STRENGTH Trial Fails to Show Cardiovascular Benefit with Omega-3 CA Use


Results of the STRENGTH trial indicate treatment with 4 grams of omega-3 CA (Epanova) daily did not reduce risk of major adverse cardiovascular events and increased risk for atrial fibrillation and adverse events.

A. Michael Lincoff, MD

A. Michael Lincoff, MD

A study presented at the American Heart Association (AHA) Scientific Sessions 2020 is adding new twist to the story of EPA and DHA in cardiovascular care, results of the STRENGTH trial indicate omega-3 carboxylic acid (CA) does not decrease risk of major adverse cardiovascular events compared to placebo.

One of the most anticipated studies in recent memory due to the success of REDUCE-IT and EPA-based icosapent ethyl (Vascepa), the STRENGTH trial indicates treatment with 4 grams of omega-3 CA (Epanova) daily was not associated with a reduction in major adverse cardiovascular events but did increase a patient’s risk for atrial fibrillation and adverse events.

“Many people continue to take fish oil supplements to prevent heart disease. However, the fish oil medication we tested in the STRENGTH trial was not effective for that purpose,” said lead investigator A. Michael Lincoff, MD, vice chairman for Research of the Department of Cardiovascular Medicine and an interventional cardiologist in the Heart, Vascular & Thoracic Institute at the Cleveland Clinic, in a statement from the AHA.

Few nutritional supplements have captivated the attention of the public and medical community in the same manner as fish oil and omega-3 supplements. While dozens of studies and trials have been performed to understand potential benefits, STRENGTH was placed under a microscope after Amarin’s icosapent ethyl brought excitement around these agents to a fever pitch at AHA 2018.

Designed as a phase 3 study, STRENGTH began in 2014 and enrolled 13,078 adult patients from 675 centers in 22 countries. Although the trial was event-driven by design, it was stopped in January 2020 after preliminary analysis indicated it was unlikely use of omega-3 CA would result in cardiovascular benefit. The original design called for a minimum of 1600 events. The primary end point of the trial was a composite of cardiovascular death, myocardial infarction, stroke, coronary revascularization, or hospitalization for unstable angina.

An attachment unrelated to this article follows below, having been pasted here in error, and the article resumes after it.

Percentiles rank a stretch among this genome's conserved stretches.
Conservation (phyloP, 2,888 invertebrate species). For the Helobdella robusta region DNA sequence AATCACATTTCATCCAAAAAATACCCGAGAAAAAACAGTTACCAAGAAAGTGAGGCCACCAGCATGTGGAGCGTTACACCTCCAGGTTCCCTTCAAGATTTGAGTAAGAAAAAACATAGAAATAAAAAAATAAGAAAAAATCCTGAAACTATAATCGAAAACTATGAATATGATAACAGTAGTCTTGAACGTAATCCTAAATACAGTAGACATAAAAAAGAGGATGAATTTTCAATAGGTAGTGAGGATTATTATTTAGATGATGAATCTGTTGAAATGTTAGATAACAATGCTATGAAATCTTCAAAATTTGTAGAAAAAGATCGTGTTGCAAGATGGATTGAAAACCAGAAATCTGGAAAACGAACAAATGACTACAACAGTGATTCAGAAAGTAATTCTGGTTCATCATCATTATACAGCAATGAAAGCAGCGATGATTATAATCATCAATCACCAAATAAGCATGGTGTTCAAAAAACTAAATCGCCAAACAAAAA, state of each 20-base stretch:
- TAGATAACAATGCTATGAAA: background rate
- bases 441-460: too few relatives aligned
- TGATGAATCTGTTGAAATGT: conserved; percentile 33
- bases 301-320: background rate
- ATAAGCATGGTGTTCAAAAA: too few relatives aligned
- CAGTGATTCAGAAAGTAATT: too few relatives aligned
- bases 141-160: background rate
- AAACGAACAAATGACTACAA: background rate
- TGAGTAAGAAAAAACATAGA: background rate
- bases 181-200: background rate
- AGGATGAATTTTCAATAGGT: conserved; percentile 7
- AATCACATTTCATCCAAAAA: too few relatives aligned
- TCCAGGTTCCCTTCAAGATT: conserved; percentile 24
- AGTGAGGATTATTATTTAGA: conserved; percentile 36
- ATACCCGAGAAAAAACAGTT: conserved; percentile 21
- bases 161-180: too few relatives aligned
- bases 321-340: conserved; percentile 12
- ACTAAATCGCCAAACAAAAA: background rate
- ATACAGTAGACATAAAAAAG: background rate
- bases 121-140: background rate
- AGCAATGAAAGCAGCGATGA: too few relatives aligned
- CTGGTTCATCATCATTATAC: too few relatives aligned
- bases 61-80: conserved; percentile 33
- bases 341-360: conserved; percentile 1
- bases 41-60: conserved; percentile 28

With patients randomized in a 1:1 ratio, investigators created cohorts of 6539 patients who received either omega-3 CA or a matching corn oil placebo.For inclusion in the study, patients needed to be statin-treated with high cardiovascular risk, have hypertriglyceridemia, and have low levels of HDL cholesterol. At the time when the study was terminated based on the recommendation of an independent Data and Safety Monitoring Board, a total of 1384 patients had experienced a primary end point event.

For the study’s primary end point, omega-3 CA was not associated with a reduction in events (HR, 0.99; 95% CI, 0.90-1.09; P=.84). Additionally, analysis of time to atrial fibrillation among with an event revealed a 69% increase in risk of atrial fibrillation (HR, 1.69; 95% CI, 1.29-2.21).

Investigators also noted omega-3 CA appeared to have an impact on lipids. Specifically, omega-3 CA was associated with mean reduction in triglycerides of -19% and a 20% reduction in hsCRP from baseline to follow-up. Results also suggested omega-3 CA was associated with a mean increase of 268.8% in plasma EPA and a mean increase of 298.6% in RBC EPA from baseline to follow-up.

In his summary, Lincoff noted the mineral oil used in REDUCE-IT contributed to increases in LDL cholesterol, ApoB, or hsCRP, and this effect was not seen with the corn oil placebo used in STRENGTH. Lincoff also pointed out the increased risk of atrial fibrillation seen in STRENGTH and other omega-3 trials contributes to uncertainty surrounding net benefit or harm with the absence of omega-3 fatty acid preparation.

“We believe the questions surrounding the benefit versus risk of fish oil will remain unanswered unless another trial using a neutral placebo such as corn oil is able to definitively show cardiovascular benefits for an omega-3 fatty acid medication,” Lincoff added.

This study, “STRENGTH Trial: Cardiovascular Outcomes With Omega-3 Carboxylic Acids (Epanova) In Patients With High Vascular Risk And Atherogenic Dyslipidemia,” was presented at AHA 2020.

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